After the surprise success of Pride & Prejudice & Zombies, small publishers have been scrambling to create "new / old" books. One of the hottest titles was a completely unauthorized follow-up to Catcher in the Rye called 60 Years Later.
Not surprisingly, publication of the book has halted by the courts after J.D. Salinger filed a lawsuit to protect his masterpiece (Frank Portman would disagree with that statement).
Not only has the New York Post been covering the story, but they also published a recent photograph of the reclusive author. Yes, that's him in the photograph.
It's not a parody, it's not a critique -- and it's not for sale, a Manhattan federal judge said yesterday in temporarily barring publication of an unauthorized follow-up to J.D. Salinger's "Catcher in the Rye."
Judge Deborah Batts slammed Fredrik Colting, the Swedish author of the book -- who uses the pen name J.D. California -- and his publishers, saying their claims that "60 Years Later: Coming Through the Rye" is a critical examination of central character Holden Caulfield were "problematic and lacking in credibility."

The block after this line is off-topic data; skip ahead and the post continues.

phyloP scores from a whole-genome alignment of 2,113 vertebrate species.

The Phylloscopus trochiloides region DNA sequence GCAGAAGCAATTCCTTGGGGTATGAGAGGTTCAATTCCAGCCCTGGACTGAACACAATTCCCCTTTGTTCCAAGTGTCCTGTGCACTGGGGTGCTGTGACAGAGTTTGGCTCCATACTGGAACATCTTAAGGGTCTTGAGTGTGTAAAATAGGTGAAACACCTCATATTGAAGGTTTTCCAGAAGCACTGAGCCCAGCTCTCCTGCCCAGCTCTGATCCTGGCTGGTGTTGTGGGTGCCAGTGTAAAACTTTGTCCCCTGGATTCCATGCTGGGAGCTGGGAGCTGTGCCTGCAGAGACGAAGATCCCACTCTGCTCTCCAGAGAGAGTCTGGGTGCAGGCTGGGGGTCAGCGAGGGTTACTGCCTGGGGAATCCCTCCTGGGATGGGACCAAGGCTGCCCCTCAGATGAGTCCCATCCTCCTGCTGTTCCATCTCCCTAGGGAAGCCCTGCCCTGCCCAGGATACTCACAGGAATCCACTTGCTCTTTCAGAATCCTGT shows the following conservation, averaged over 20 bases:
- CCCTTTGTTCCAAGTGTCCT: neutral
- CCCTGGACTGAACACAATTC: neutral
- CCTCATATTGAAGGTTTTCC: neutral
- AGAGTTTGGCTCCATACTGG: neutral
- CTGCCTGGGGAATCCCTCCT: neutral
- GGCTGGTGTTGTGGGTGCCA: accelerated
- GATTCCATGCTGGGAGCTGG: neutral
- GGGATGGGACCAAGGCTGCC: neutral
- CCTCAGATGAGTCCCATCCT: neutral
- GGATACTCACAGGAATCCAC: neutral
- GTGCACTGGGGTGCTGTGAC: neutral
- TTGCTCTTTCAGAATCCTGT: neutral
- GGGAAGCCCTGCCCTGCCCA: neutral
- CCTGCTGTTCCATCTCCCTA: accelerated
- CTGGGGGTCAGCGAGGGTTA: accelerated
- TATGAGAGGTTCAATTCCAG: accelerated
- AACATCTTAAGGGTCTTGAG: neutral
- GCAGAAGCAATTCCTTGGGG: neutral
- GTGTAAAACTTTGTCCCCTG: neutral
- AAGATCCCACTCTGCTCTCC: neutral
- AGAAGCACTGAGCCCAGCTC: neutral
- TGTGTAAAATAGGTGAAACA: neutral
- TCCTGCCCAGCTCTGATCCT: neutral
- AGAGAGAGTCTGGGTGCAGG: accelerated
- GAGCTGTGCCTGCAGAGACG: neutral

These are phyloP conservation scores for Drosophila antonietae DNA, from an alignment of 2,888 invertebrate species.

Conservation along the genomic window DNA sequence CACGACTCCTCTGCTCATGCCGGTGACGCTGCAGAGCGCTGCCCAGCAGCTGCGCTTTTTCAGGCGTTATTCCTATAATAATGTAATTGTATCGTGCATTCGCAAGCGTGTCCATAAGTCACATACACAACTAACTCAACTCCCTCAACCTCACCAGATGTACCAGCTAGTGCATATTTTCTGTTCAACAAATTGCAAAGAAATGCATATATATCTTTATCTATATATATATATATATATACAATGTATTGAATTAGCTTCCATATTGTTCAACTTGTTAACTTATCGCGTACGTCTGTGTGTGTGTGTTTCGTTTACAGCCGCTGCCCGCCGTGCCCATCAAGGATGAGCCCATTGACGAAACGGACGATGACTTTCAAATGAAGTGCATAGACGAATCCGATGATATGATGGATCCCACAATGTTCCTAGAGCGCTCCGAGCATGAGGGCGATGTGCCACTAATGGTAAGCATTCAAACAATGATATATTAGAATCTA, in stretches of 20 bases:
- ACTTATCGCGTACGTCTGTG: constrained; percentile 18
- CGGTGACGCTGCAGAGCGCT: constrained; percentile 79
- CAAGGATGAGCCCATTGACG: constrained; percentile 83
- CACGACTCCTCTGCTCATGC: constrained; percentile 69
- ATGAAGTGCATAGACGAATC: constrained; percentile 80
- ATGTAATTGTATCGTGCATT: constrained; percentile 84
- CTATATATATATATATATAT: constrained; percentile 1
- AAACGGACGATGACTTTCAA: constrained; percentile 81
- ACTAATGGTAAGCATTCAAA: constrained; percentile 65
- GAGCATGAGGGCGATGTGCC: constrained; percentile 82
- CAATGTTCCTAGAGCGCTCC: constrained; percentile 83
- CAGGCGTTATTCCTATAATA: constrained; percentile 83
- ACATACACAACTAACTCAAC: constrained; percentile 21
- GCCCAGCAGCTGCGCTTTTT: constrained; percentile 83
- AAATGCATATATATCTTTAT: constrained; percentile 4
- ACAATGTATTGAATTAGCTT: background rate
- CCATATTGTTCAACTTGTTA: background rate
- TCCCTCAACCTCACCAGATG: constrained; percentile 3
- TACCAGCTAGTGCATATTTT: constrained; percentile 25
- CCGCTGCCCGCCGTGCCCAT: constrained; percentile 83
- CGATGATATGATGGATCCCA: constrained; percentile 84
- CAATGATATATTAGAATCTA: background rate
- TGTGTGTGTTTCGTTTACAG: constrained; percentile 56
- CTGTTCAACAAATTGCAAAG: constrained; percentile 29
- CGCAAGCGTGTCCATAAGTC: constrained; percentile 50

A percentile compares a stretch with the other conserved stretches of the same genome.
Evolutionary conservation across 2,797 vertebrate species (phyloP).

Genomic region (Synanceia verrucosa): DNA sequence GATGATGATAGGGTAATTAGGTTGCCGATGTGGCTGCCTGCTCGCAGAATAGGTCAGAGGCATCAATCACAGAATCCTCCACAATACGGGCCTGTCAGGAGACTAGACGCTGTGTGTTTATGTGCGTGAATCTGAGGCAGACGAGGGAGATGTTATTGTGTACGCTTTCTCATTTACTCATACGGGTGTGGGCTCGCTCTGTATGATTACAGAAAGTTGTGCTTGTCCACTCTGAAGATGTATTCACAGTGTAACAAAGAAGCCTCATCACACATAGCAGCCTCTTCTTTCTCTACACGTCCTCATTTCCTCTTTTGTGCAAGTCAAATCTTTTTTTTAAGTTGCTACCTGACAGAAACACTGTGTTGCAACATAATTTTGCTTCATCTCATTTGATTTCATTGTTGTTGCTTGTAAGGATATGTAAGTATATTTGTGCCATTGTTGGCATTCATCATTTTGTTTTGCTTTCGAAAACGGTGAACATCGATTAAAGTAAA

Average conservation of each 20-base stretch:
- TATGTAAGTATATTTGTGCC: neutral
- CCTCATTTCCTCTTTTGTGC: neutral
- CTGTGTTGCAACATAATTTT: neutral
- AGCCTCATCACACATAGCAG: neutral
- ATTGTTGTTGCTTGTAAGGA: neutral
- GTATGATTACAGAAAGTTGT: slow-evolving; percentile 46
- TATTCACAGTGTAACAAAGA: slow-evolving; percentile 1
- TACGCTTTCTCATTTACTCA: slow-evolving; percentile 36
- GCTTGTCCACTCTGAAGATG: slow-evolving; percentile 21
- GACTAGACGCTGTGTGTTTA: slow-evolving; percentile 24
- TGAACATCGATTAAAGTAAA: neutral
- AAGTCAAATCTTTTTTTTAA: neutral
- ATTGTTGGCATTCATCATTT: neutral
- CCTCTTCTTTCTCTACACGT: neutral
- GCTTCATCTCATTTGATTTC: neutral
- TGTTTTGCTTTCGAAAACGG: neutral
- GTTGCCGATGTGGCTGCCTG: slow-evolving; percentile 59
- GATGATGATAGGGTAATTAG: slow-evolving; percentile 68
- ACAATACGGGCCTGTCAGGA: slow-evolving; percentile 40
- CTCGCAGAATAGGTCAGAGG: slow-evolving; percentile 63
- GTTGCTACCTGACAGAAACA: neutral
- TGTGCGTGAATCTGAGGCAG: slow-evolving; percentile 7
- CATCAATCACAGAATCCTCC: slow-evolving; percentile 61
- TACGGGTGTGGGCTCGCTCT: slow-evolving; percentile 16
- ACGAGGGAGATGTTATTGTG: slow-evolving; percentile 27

The judge's 37-page ruling -- which remains in effect until the case can be decided at trial -- sided decisively with reclusive "Catcher in the Rye" author Salinger, who filed a lawsuit blasting "60 Years Later" as "a rip-off, pure and simple" of his 1951 classic.
"In addition to the use of Caulfield as protagonist, '60 Years' depends upon similar and sometimes nearly identical supporting characters, settings, tone, and plot devices to create a narrative that largely mirrors that of 'Catcher,' " Batts wrote.
She said the 90-year-old Salinger -- who was recently confined to a rehab center after breaking a hip -- "is likely to succeed on the merits" of his copyright-infringement claim, "as well as the presumption of irreparable harm."
"Defendants have taken well more from 'Catcher,' in both substance and style, than is necessary for the alleged transformative purpose of criticizing Salinger and his attitudes and behavior," Batts wrote.
"60 Years Later" was set for publication in the United States late this summer before Salinger -- who has steadfastly refused to license the rights to his novel -- filed suit.
During a court hearing last month, Batts said she had read both books and agreed with Salinger -- who did not attend -- that the new book was substantially similar to his own.